"Make America Great Again" is more than a simple slogan or a conjuring up of feel-good nostalgia. It's an antidote. It's a concrete rallying cry to halt the ever-growing reach of big government, with its increased taxation, regulation, and accompanying spiraling debt. It's a denunciation of Obamacare. And it's a promise to preserve the nation's judicial integrity by appointing judges who will protect American's constitutional rights rather than legislate from the bench.
It's a call to arms to protect America from the growing threats of illegal immigration at our borders and terrorism on our shores. It's a summoning up of the disappearing pillar of law and order, both nationally and internationally. And it's a plea to speak truth about American pride by shoring up our once-great military and identifying the enemy for who and what it is.
It's also a fight against a cultural avalanche that has changed the face of America. The past eight years have seen an accelerated flouting of social barriers and taboos, and with it, the flouting of the American family and its future. Hate groups such as Black Lives Matter and BDS have alarmingly become liberal America's new darlings. And the first black president has, ironically, presided over the most acute collapse of race relations in decades.
On the world stage, "Make America Great Again" is a hearkening back to the days when our country instilled fear in the hearts of its foreign enemies, security in the hearts of its allies, and pride in the hearts of its own citizens. The world continues to teeter since Secretary of State Clinton presided over the collapse of the Middle East with her disastrous policies during the years of the Arab Spring. And Obama's deal with Iran, the world's foremost state sponsor of terrorism, is essentially a delayed nuclear breakout guarantee, cemented with the recent $1.7 billion taxpayer cash payments to the mullahs.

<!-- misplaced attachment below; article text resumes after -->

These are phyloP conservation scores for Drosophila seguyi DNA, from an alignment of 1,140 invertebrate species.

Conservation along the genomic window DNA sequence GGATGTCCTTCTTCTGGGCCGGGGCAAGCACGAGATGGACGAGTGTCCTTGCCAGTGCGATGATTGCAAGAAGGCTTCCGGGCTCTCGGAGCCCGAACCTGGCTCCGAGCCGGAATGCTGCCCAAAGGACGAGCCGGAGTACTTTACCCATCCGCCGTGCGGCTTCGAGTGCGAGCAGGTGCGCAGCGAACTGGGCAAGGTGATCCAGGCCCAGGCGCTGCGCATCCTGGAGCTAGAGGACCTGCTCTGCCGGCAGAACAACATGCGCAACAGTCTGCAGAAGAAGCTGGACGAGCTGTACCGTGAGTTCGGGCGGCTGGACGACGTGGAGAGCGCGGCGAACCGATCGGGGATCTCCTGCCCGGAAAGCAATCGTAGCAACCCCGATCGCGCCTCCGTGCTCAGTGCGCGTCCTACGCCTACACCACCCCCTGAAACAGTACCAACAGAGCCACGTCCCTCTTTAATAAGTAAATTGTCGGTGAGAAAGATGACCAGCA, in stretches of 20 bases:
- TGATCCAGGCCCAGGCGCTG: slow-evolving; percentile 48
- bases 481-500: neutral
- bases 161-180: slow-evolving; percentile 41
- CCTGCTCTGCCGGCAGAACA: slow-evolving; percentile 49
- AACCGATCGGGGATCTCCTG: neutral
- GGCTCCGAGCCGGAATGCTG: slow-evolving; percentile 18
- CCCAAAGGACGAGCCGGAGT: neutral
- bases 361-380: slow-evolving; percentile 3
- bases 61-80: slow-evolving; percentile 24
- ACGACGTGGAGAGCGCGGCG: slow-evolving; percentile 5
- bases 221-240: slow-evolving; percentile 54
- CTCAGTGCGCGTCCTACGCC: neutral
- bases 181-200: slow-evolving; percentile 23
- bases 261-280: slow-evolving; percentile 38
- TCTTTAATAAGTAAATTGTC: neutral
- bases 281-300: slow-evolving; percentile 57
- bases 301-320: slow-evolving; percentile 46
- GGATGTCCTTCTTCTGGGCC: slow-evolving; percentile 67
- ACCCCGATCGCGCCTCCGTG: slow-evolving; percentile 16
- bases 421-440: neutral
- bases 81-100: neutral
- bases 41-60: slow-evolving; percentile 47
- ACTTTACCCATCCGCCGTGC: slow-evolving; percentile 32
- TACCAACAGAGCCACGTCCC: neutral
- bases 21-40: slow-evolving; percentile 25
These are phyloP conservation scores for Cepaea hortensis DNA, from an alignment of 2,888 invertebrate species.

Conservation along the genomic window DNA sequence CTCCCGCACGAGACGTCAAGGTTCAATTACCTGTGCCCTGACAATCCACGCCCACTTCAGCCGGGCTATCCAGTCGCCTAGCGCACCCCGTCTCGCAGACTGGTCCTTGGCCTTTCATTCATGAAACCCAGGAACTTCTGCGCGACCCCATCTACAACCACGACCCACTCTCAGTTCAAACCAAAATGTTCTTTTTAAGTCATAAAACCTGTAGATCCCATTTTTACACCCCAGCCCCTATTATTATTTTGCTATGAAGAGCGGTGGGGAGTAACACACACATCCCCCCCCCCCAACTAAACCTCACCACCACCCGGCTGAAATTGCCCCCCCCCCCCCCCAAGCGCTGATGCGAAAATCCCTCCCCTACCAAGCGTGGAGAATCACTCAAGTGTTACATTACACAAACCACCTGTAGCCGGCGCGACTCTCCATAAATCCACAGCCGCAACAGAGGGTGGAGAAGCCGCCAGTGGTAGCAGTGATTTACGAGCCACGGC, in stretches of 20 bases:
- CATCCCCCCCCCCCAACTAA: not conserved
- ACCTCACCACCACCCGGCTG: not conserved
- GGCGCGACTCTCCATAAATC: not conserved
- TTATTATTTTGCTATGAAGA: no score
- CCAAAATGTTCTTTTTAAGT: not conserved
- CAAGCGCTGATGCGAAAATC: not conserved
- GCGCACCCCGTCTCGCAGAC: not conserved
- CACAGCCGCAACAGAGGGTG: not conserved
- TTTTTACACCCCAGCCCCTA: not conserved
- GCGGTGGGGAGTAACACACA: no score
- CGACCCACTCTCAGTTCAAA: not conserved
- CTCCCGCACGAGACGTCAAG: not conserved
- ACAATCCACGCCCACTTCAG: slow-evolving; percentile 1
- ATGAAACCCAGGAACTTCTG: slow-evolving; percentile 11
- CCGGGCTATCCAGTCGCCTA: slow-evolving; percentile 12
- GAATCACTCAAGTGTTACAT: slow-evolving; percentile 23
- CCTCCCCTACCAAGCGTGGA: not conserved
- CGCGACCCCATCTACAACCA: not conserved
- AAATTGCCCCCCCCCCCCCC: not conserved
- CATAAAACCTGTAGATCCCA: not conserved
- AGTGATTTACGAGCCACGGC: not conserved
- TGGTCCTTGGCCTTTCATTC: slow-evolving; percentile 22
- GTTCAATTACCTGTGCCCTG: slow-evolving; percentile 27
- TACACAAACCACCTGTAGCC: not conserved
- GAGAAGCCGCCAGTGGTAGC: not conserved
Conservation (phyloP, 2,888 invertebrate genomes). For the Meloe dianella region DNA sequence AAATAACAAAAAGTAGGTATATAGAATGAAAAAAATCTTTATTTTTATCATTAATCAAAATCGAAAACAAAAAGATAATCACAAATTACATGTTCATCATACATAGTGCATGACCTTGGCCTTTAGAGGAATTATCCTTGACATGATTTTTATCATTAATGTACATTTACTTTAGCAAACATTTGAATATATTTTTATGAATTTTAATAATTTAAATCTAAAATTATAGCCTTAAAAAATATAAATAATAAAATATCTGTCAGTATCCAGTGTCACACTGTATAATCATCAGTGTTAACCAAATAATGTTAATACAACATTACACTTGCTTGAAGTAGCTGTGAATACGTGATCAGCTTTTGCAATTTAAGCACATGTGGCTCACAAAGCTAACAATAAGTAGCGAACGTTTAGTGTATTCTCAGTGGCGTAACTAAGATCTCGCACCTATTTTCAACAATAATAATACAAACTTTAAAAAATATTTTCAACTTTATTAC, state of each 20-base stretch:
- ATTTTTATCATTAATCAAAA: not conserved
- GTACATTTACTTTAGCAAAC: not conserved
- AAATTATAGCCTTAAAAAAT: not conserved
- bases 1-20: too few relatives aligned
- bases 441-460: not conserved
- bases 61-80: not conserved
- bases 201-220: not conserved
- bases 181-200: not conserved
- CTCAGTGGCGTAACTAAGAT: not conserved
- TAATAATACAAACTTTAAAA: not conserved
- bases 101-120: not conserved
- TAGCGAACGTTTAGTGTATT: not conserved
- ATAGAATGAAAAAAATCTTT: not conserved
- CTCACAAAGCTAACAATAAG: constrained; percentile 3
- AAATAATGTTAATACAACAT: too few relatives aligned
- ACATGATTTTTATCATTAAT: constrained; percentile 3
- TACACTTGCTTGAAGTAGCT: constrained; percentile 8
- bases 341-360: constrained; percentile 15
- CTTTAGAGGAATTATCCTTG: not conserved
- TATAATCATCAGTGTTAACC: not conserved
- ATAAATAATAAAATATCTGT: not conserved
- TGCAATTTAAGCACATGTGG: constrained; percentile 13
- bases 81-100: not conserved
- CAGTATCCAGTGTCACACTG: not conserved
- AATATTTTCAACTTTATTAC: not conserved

Supporters of Israel, the one democracy in the Middle East, should be encouraged by Trump's denunciation of the Iran deal as a concrete threat to both Israel and America. They should be heartened by his recent pledge to Prime Minister Netanyahu that he would recognize Jerusalem as Israel's capital. And they should celebrate the most pro-Israel Republican platform ever.
The list of problems that have come to define the Obama years is long and perilous. And Trump's unlikely ascendancy is testament to the volatility of our times. Drastic circumstances require drastic measures. And the rot from within our government circles demands a cure from without.
This year's presidential campaign may have left many Americans scratching their heads and wondering if this is the best a country of more than 300 million people can offer. But we do have a clear choice between the two major candidates, and anyone who still cherishes the promise of the American Dream, and is sick of government corruption and exploitation, has the opportunity to dispatch Hillary to a much delayed retirement from public life.